Back in Victorian times, “female hysteria” was the common diagnosis for everything from anxiety, insomnia, or sexual desire. You would think we were far past that kind of knuckle-dragging attitude, but apparently not. A new report from the European Society of Cardiology says that high blood pressure in women is too often dismissed as stress or menopause-related.
“High blood pressure is called hypertension in men but in women it is often mistakenly labelled as ‘stress’ or ‘menopausal symptoms’,” said author Professor Angela Maas, director of the Women’s Cardiac Health Program, Radboud University Medical Center in the Netherlands. “We know that blood pressure is treated less well in women compared to men, putting them at risk for atrial fibrillation, heart failure and stroke–which could have been avoided.”
“Physicians should intensify the detection of hypertension in middle-aged women,” the report urges. Up to 50 percent of women develop high blood pressure before the age of 60, but the symptoms, such as heart palpitations–are often attributed to menopause.
Menopause and High Blood Pressure: The Real Risks
“A woman’s life provides clues that you need to start early with prevention,” said Maas. “We have to assess female patients differently to men, and not just ask about high cholesterol. This will enable us to classify middle-aged women as high-risk or lower risk for cardiovascular disease.”
For example, pre-eclampsia in pregnancy is linked with a four-fold increase in heart failure and hypertension and a doubled risk of stroke. Women who have an early, natural (as opposed to surgically induced) menopause before 40 are also more likely to develop cardiovascular disease. Each year before that benchmark age is associated with a three percent increase in risk. Autoimmune inflammatory conditions such as rheumatoid arthritis and lupus are more common in women compared to men and increase cardiovascular risk around menopause.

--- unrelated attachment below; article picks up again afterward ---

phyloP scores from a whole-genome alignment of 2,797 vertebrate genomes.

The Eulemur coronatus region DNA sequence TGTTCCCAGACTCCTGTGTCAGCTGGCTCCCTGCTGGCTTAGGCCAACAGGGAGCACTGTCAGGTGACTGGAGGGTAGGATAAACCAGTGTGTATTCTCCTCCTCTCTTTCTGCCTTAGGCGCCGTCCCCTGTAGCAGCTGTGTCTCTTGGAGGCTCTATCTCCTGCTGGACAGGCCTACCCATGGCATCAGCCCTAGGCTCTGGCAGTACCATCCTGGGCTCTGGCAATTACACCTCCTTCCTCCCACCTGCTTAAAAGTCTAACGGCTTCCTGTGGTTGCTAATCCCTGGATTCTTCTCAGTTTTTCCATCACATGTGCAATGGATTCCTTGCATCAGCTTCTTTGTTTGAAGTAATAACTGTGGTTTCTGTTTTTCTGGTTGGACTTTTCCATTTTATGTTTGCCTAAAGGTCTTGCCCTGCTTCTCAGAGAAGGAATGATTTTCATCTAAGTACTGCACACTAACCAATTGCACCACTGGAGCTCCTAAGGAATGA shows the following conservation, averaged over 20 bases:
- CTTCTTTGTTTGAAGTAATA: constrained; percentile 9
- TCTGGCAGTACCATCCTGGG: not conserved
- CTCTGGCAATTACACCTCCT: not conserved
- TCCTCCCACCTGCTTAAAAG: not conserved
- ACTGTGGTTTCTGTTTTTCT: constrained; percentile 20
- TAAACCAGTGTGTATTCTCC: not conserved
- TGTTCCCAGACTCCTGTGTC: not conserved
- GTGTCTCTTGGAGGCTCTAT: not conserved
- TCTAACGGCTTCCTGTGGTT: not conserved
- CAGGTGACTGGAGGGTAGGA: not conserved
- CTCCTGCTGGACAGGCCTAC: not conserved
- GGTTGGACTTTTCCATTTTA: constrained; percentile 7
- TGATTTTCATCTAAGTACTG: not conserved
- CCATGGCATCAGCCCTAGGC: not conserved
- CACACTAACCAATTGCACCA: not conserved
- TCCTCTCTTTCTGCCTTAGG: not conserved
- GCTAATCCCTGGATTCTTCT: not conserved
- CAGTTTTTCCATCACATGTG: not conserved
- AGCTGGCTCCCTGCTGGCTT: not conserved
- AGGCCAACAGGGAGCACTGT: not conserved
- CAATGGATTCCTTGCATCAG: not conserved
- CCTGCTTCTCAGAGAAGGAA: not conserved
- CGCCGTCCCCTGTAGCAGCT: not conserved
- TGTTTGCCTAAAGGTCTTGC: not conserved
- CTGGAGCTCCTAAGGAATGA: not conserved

Be Careful with the Hormones
“There are several phases of life when we can identify subgroups of high-risk women,” said Maas. “High blood pressure during pregnancy is a warning sign that hypertension may develop when a woman enters menopause and it is associated with dementia many decades later. If blood pressure is not addressed when women are in their 40s or 50s, they will have problems in their 70s when hypertension is more difficult to treat.”
While hormone replacement therapy (HRT) can relieve symptoms such as night sweats and hot flashes in women over 45, the report authors recommend a woman get her cardiovascular risk factors assessed before starting HRT. Hormones are not recommended for women with high cardiovascular risk, nor for those who’ve had a stroke, heart attack, or blood clot.
Collaboration between cardiologists, gynecologists, and endocrinologists is needed to provide the best care to female patients, noted Maas. But educating yourself on your body and risk factors is essential too, and don’t be shy about speaking up about your medical history. “Women can help their doctors prevent heart problems and make earlier diagnoses, Maas said. “By mentioning issues like complicated pregnancies and early menopause and monitoring their own blood pressure.”